Hey everyone! We just got a nice big write-up in Fort Collins Now! Look for it in the upcoming issue, or check it out online now! You know what would be a good way to help us promote without needing to do any real work? Click the “recommend” link at the top of the article.
Overall I’m very pleased by the article, although I’m not sure why they chose that picture instead of one of our crew shots. I guess when you give a media outlet free reign over a comprehensive electronic press kit with lots of photos, you have to be prepared for them to make… interesting choices when it comes to selecting photos to print.
But yeah, this was a fun interview and I’m thrilled at the coverage, and I don’t think either Ethan or I said anything too boneheaded, although there are those remarks about TriMedia:
“We made an executive decision that the TriMedia Film Festival should only have films with at most a PG-13 rating,” festival director Carol Van Natta said. “We are community-based and we have gotten feedback that members of the community and our sponsors—we are a nonprofit—would rather not be associated with something that is too graphic.”
That’s a stance that Gingerich said is too limiting.
“I don’t want to burn any bridges here … (but) that means there is no way in hell that our movie, which is a fantastic movie, and I don’t think I’m being arrogant when I say that, would be shown. They won’t show it because we say the f-word and that’s bad because apparently (Fort Collins) can’t handle dangerous ideas,” Gingerich said. “It’s a real disappointment to me. I would love to show this at TriMedia, but their by-laws say it’s a no-no.”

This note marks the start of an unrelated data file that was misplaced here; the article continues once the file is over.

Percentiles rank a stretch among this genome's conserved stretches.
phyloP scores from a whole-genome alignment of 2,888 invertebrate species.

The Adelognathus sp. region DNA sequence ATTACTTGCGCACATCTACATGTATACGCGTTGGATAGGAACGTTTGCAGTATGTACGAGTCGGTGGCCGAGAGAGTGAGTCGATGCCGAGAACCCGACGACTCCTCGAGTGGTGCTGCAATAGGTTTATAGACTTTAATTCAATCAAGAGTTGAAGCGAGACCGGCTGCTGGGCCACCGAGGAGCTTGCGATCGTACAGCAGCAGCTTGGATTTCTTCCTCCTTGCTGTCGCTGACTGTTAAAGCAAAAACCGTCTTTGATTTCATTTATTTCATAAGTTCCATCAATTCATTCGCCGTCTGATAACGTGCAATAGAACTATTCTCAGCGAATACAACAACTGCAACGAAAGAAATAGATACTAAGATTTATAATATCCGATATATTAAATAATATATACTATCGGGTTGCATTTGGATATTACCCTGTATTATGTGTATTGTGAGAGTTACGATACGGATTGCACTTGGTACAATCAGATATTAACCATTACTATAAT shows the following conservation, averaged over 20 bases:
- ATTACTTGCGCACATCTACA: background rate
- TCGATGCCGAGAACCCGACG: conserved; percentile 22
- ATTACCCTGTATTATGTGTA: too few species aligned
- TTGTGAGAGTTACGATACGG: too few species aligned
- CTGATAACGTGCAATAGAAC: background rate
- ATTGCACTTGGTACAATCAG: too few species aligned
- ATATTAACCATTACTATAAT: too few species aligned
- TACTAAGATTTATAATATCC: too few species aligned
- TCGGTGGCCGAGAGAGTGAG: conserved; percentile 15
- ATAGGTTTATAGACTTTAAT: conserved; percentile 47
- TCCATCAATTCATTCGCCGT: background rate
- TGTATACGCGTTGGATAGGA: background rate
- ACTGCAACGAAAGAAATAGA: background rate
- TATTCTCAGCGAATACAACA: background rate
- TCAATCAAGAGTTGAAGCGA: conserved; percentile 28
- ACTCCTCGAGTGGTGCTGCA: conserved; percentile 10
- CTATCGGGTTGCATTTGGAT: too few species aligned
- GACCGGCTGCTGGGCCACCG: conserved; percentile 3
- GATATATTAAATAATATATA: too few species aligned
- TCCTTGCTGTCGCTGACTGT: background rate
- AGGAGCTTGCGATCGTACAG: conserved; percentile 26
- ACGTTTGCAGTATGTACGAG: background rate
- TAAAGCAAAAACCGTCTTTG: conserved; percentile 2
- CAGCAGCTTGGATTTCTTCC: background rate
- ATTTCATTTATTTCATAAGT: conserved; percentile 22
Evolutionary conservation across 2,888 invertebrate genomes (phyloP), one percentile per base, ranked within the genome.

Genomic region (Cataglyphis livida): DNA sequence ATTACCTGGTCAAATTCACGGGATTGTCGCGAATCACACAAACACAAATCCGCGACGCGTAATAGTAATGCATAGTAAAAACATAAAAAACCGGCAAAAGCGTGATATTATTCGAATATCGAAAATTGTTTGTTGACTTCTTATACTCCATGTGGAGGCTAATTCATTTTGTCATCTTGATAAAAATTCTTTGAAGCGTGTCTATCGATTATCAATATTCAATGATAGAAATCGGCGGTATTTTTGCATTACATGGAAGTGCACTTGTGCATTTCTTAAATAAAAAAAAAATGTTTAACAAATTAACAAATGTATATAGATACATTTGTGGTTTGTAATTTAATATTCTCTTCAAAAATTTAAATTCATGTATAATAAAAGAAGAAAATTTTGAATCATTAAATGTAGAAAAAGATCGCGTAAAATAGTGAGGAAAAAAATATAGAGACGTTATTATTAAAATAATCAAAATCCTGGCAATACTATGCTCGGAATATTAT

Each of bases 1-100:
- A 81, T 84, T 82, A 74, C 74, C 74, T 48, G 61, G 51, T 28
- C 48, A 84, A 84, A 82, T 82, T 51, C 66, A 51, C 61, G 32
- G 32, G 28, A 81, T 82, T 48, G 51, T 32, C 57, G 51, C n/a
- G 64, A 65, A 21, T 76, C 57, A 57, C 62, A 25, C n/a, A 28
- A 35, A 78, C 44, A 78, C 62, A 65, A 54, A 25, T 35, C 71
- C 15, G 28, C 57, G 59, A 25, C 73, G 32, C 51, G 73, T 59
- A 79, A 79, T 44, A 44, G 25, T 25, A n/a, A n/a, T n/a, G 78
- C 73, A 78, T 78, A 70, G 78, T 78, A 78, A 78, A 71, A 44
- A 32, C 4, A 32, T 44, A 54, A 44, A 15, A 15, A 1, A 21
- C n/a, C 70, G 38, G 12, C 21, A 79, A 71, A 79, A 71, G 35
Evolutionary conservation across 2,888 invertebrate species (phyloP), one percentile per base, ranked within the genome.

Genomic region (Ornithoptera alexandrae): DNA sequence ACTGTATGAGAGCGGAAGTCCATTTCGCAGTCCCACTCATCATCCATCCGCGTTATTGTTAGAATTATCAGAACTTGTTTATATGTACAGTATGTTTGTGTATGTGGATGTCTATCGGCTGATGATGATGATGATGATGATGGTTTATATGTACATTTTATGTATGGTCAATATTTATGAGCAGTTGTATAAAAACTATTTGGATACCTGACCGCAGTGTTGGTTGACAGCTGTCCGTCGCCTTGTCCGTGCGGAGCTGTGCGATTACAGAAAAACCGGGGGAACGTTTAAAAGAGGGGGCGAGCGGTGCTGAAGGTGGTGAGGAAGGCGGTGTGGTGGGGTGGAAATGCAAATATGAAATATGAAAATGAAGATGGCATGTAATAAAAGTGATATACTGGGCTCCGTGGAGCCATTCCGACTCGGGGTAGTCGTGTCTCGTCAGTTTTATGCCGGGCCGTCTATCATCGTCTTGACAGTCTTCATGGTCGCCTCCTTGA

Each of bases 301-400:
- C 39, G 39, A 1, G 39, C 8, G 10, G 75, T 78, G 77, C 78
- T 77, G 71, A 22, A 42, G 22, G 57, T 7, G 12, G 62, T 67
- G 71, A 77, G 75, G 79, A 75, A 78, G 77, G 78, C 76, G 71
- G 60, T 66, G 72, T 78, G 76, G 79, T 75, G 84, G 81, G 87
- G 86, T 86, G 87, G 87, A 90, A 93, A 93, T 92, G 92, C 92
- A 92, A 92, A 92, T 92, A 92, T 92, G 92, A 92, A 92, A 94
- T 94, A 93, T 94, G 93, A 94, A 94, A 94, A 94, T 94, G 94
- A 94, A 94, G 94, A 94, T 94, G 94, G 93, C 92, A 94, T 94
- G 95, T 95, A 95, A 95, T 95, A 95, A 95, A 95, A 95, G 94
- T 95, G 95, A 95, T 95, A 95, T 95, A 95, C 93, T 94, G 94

First off, as the parentheses indicate, I didn’t actually say that Fort Collins can’t handle dangerous ideas, nor do I think that the word ‘fuck’ is necessarily a dangerous idea. I got caught in a web of hyperbole right there and couldn’t escape. I do, however, stand by my comments. I think that TriMedia is being short-sighted and has no doubt turned down many a fantastic film because of strong language or objectionable thematic elements.
There are a lot of bad movies out there that put in lots of sex and violence in hopes of concealing the fact that the acting, writing, directing and production quality are all crap. I’ve even worked on a couple of those. But the difference is that those are bad movies. Call me old-fashioned, but I’d rather have my films judged by their merits rather than by how many times the protagonist drops an f-bomb, and I think that the entire concept of “family-friendly” entertainment is overly puritanical and, if nothing else, dangerously pedantic.
I bring this up because I really believe in TriMedia and can’t be thankful enough for the attention it’s brought to the film community in Northern Colorado, and it really is a disappointment to me that we can’t show 16 Heads there.
Gratuitous anything in movies is a bad thing, but none of the violence or strong language in this movie is gratuitous. My policy when including a swear word or shot of violence, is to evaluate the entire scene as it stands in relation to the film, ask myself “What does this mean?” and “Why is this necessary?” and only if I can give good responses to both those questions does the element in question even make it into the shooting script. Then the process is repeated when the scene is actually shot, and again during editing. There’s plenty more blood and swearing from 16 Heads that you won’t be seeing in the final cut because it didn’t serve the best interests of the film.
Anyway, time to climb down off my bully pulpit and get back to After Effects.